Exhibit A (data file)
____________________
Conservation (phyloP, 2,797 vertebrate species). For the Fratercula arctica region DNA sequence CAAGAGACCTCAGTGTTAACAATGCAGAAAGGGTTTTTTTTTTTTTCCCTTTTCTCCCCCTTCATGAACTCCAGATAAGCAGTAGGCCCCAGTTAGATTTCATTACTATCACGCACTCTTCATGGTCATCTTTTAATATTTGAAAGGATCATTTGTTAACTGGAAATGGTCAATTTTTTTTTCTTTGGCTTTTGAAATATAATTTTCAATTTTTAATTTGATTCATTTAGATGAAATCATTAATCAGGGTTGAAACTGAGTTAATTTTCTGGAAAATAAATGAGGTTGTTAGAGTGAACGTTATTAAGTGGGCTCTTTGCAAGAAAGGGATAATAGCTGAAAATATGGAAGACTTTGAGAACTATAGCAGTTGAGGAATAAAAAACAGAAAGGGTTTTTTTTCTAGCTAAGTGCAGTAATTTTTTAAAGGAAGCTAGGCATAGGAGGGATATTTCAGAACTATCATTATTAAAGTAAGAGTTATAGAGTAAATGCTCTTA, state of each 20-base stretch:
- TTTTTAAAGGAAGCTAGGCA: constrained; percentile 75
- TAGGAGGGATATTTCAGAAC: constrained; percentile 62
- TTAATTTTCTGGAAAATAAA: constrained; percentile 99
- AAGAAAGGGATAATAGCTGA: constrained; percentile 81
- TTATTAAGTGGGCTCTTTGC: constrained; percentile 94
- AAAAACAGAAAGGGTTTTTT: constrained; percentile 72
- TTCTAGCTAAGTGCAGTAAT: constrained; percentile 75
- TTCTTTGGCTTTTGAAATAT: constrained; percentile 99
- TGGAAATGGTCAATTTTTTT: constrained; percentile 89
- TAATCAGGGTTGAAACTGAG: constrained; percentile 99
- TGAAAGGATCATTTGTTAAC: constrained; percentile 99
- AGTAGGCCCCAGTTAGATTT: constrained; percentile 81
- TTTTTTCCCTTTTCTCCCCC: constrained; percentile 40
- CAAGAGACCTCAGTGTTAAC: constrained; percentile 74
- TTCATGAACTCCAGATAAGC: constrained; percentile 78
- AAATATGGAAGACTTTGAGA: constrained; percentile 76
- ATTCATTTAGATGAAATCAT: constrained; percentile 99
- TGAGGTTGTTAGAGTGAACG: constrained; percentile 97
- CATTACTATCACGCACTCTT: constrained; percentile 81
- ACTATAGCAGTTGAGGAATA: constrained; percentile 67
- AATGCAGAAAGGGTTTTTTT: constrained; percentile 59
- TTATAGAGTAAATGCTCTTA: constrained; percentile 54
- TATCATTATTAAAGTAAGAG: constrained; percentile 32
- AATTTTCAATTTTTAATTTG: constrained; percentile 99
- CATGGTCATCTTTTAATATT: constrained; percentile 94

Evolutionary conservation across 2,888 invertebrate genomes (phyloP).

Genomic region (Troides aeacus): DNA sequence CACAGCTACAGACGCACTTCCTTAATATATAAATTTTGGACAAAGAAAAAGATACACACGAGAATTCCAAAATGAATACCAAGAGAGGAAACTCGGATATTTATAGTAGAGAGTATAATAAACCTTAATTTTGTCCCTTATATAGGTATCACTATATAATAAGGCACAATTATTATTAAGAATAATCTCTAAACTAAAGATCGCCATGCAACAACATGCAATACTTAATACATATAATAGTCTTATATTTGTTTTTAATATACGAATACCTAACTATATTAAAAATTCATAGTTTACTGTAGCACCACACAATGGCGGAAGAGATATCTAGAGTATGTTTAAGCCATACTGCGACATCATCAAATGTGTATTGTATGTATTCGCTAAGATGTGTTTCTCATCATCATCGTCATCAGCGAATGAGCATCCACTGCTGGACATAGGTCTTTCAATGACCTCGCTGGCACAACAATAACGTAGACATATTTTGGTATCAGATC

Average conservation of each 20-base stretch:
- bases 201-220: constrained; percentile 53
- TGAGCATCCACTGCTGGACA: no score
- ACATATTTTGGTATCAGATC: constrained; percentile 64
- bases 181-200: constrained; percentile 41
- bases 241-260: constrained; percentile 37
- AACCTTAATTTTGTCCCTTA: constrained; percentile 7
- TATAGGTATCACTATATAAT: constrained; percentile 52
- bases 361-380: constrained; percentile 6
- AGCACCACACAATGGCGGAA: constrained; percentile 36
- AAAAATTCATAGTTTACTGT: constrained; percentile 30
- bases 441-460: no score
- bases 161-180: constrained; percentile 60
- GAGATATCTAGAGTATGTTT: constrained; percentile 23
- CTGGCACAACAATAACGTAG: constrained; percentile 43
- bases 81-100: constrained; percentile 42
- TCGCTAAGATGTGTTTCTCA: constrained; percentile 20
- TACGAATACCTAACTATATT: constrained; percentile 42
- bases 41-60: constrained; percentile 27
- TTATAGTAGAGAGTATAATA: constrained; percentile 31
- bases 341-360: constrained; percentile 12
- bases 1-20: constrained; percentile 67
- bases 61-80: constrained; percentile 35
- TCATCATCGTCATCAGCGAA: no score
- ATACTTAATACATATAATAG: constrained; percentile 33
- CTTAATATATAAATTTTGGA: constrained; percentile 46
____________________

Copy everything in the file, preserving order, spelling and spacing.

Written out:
Conservation (phyloP, 2,797 vertebrate species). For the Fratercula arctica region DNA sequence CAAGAGACCTCAGTGTTAACAATGCAGAAAGGGTTTTTTTTTTTTTCCCTTTTCTCCCCCTTCATGAACTCCAGATAAGCAGTAGGCCCCAGTTAGATTTCATTACTATCACGCACTCTTCATGGTCATCTTTTAATATTTGAAAGGATCATTTGTTAACTGGAAATGGTCAATTTTTTTTTCTTTGGCTTTTGAAATATAATTTTCAATTTTTAATTTGATTCATTTAGATGAAATCATTAATCAGGGTTGAAACTGAGTTAATTTTCTGGAAAATAAATGAGGTTGTTAGAGTGAACGTTATTAAGTGGGCTCTTTGCAAGAAAGGGATAATAGCTGAAAATATGGAAGACTTTGAGAACTATAGCAGTTGAGGAATAAAAAACAGAAAGGGTTTTTTTTCTAGCTAAGTGCAGTAATTTTTTAAAGGAAGCTAGGCATAGGAGGGATATTTCAGAACTATCATTATTAAAGTAAGAGTTATAGAGTAAATGCTCTTA, state of each 20-base stretch:
- TTTTTAAAGGAAGCTAGGCA: constrained; percentile 75
- TAGGAGGGATATTTCAGAAC: constrained; percentile 62
- TTAATTTTCTGGAAAATAAA: constrained; percentile 99
- AAGAAAGGGATAATAGCTGA: constrained; percentile 81
- TTATTAAGTGGGCTCTTTGC: constrained; percentile 94
- AAAAACAGAAAGGGTTTTTT: constrained; percentile 72
- TTCTAGCTAAGTGCAGTAAT: constrained; percentile 75
- TTCTTTGGCTTTTGAAATAT: constrained; percentile 99
- TGGAAATGGTCAATTTTTTT: constrained; percentile 89
- TAATCAGGGTTGAAACTGAG: constrained; percentile 99
- TGAAAGGATCATTTGTTAAC: constrained; percentile 99
- AGTAGGCCCCAGTTAGATTT: constrained; percentile 81
- TTTTTTCCCTTTTCTCCCCC: constrained; percentile 40
- CAAGAGACCTCAGTGTTAAC: constrained; percentile 74
- TTCATGAACTCCAGATAAGC: constrained; percentile 78
- AAATATGGAAGACTTTGAGA: constrained; percentile 76
- ATTCATTTAGATGAAATCAT: constrained; percentile 99
- TGAGGTTGTTAGAGTGAACG: constrained; percentile 97
- CATTACTATCACGCACTCTT: constrained; percentile 81
- ACTATAGCAGTTGAGGAATA: constrained; percentile 67
- AATGCAGAAAGGGTTTTTTT: constrained; percentile 59
- TTATAGAGTAAATGCTCTTA: constrained; percentile 54
- TATCATTATTAAAGTAAGAG: constrained; percentile 32
- AATTTTCAATTTTTAATTTG: constrained; percentile 99
- CATGGTCATCTTTTAATATT: constrained; percentile 94

Evolutionary conservation across 2,888 invertebrate genomes (phyloP).

Genomic region (Troides aeacus): DNA sequence CACAGCTACAGACGCACTTCCTTAATATATAAATTTTGGACAAAGAAAAAGATACACACGAGAATTCCAAAATGAATACCAAGAGAGGAAACTCGGATATTTATAGTAGAGAGTATAATAAACCTTAATTTTGTCCCTTATATAGGTATCACTATATAATAAGGCACAATTATTATTAAGAATAATCTCTAAACTAAAGATCGCCATGCAACAACATGCAATACTTAATACATATAATAGTCTTATATTTGTTTTTAATATACGAATACCTAACTATATTAAAAATTCATAGTTTACTGTAGCACCACACAATGGCGGAAGAGATATCTAGAGTATGTTTAAGCCATACTGCGACATCATCAAATGTGTATTGTATGTATTCGCTAAGATGTGTTTCTCATCATCATCGTCATCAGCGAATGAGCATCCACTGCTGGACATAGGTCTTTCAATGACCTCGCTGGCACAACAATAACGTAGACATATTTTGGTATCAGATC

Average conservation of each 20-base stretch:
- bases 201-220: constrained; percentile 53
- TGAGCATCCACTGCTGGACA: no score
- ACATATTTTGGTATCAGATC: constrained; percentile 64
- bases 181-200: constrained; percentile 41
- bases 241-260: constrained; percentile 37
- AACCTTAATTTTGTCCCTTA: constrained; percentile 7
- TATAGGTATCACTATATAAT: constrained; percentile 52
- bases 361-380: constrained; percentile 6
- AGCACCACACAATGGCGGAA: constrained; percentile 36
- AAAAATTCATAGTTTACTGT: constrained; percentile 30
- bases 441-460: no score
- bases 161-180: constrained; percentile 60
- GAGATATCTAGAGTATGTTT: constrained; percentile 23
- CTGGCACAACAATAACGTAG: constrained; percentile 43
- bases 81-100: constrained; percentile 42
- TCGCTAAGATGTGTTTCTCA: constrained; percentile 20
- TACGAATACCTAACTATATT: constrained; percentile 42
- bases 41-60: constrained; percentile 27
- TTATAGTAGAGAGTATAATA: constrained; percentile 31
- bases 341-360: constrained; percentile 12
- bases 1-20: constrained; percentile 67
- bases 61-80: constrained; percentile 35
- TCATCATCGTCATCAGCGAA: no score
- ATACTTAATACATATAATAG: constrained; percentile 33
- CTTAATATATAAATTTTGGA: constrained; percentile 46